Archeologists working in the United Kingdom have been shocked and baffled at a new discovery that contains over 8000 bones of ancient frogs and toads at an iron age site. The bones have been found in a ditch at the site near Cambridge and are being estimated to be the remains of about 350 amphibians.
The discovery was made by archaeologists from the Museum of London Archaeology (Mola) Headland Infrastructure, who were conducting digs in the area as part of the National Highways improvement scheme. They have said that the remains were found in an area where a settlement existed during the middle and late Iron Age (400BC-AD43).
However, the archaeologists are not sure about the reason behind the presence of these huge numbers of bones in the area and are baffled by the findings.
The discovery is unique since archaeologists have not found similar bones of amphibians from the region or even those located close to rivers. However, they maintain that it’s not the find but the quantity of the find that is staggering. “In my experience, mainly working on sites in London, we don’t get that many frogs. To have so many bones coming from one ditch is extraordinary,” Dr. Vicki Ewens, Mola’s senior archaeozoologist a specialist in ancient animal bones, told The Observer.
The bones belong to a common frog, the species found in the pond, making it an interesting find since archeologists have not yet discovered possible evidence of pool frogs from the ancient period. While the archeologists rule out the possibility of people at the time consuming these frogs, they suspect that it could have been a case of migration where the frogs might have fallen into the ditch and failed to come out.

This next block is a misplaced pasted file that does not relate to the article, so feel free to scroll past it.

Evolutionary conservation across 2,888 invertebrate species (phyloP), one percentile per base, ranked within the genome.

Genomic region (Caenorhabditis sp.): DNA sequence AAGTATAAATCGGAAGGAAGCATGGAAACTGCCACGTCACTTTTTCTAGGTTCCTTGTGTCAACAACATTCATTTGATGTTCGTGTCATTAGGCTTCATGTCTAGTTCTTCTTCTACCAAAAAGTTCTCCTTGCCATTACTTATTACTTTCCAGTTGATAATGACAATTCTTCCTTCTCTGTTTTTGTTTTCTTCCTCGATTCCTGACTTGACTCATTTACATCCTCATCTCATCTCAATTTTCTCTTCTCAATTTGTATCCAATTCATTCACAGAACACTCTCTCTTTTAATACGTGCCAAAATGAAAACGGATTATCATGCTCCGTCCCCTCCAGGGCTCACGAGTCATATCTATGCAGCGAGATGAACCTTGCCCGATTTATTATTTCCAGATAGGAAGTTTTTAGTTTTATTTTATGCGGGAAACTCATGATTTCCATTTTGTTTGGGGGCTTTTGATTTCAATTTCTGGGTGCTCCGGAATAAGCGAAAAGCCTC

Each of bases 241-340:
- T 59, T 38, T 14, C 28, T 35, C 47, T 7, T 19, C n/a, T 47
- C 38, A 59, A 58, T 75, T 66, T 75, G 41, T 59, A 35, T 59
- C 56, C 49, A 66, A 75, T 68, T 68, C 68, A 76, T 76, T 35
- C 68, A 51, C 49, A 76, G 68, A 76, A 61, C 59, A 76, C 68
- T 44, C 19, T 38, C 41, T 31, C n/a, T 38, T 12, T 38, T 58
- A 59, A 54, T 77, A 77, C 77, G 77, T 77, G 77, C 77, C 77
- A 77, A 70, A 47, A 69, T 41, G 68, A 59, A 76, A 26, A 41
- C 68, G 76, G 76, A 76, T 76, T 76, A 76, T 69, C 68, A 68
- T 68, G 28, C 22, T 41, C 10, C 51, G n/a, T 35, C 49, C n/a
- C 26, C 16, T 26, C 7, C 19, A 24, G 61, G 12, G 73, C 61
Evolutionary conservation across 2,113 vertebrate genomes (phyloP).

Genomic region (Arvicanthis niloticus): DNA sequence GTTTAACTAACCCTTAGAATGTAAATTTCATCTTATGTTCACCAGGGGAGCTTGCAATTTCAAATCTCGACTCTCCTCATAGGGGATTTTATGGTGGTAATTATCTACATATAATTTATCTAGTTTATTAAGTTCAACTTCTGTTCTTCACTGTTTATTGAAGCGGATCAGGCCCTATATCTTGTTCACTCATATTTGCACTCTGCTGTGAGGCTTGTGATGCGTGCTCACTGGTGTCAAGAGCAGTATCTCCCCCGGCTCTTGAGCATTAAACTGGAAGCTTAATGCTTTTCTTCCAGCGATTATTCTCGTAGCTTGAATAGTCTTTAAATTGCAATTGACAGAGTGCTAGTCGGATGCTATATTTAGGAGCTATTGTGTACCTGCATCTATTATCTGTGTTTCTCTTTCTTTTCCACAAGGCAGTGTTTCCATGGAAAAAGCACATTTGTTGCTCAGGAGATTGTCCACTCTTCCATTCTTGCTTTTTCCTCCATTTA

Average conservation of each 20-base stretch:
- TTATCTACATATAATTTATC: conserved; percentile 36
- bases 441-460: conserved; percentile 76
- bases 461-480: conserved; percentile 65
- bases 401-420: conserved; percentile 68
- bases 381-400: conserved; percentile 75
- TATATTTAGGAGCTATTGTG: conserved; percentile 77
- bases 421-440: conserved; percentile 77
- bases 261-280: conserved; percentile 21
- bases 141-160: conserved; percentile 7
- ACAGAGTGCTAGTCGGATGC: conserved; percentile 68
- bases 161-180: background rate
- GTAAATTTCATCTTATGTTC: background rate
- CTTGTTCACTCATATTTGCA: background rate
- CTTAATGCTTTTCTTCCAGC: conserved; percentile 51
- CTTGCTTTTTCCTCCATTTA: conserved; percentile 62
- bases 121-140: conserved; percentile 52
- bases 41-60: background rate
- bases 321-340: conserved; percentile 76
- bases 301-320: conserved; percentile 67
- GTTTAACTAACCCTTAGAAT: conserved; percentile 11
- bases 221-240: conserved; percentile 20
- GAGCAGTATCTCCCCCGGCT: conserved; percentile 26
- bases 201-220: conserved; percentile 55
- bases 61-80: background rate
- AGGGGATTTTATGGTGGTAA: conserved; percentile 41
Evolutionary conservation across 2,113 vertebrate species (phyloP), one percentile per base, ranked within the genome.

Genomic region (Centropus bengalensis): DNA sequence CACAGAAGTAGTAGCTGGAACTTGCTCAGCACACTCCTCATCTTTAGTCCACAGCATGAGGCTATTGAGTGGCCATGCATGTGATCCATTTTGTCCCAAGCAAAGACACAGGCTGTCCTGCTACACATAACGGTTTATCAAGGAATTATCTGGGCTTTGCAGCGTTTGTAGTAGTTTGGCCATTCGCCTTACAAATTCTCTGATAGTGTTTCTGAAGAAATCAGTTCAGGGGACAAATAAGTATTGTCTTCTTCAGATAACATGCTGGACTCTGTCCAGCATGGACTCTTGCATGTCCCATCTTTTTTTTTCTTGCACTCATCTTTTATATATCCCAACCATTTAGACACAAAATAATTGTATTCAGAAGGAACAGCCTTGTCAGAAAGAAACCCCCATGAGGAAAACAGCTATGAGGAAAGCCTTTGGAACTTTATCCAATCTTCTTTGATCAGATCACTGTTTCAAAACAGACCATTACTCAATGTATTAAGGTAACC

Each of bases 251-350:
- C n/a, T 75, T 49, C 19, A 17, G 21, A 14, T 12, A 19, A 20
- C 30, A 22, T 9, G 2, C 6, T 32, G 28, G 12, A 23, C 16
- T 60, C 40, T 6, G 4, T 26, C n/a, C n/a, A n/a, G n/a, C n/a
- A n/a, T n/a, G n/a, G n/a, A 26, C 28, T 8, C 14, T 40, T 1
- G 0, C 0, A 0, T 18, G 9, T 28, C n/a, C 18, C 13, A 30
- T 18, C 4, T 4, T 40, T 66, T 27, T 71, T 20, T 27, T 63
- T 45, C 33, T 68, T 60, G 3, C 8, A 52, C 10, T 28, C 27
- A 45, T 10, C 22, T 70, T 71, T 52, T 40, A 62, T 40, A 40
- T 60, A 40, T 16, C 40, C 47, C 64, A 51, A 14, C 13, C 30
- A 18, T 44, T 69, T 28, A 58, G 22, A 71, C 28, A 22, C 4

Analysis of bones indicated no cuts or burn marks.
Scientists have said that frogs are known to move in large numbers and these could be signs of a prehistoric frog tragedy. The migration could have been triggered by extreme winters forcing these amphibians to move out and find a new home. They also suspect a disease could have been the cause of their demise, similar to the ranavirus that struck frogs in the UK in the 1980s.
Apart from frog bones, the team also discovered artifacts and human remains during the 40 excavations that took place between 2016 and 2018 across an area spanning 234 hectares.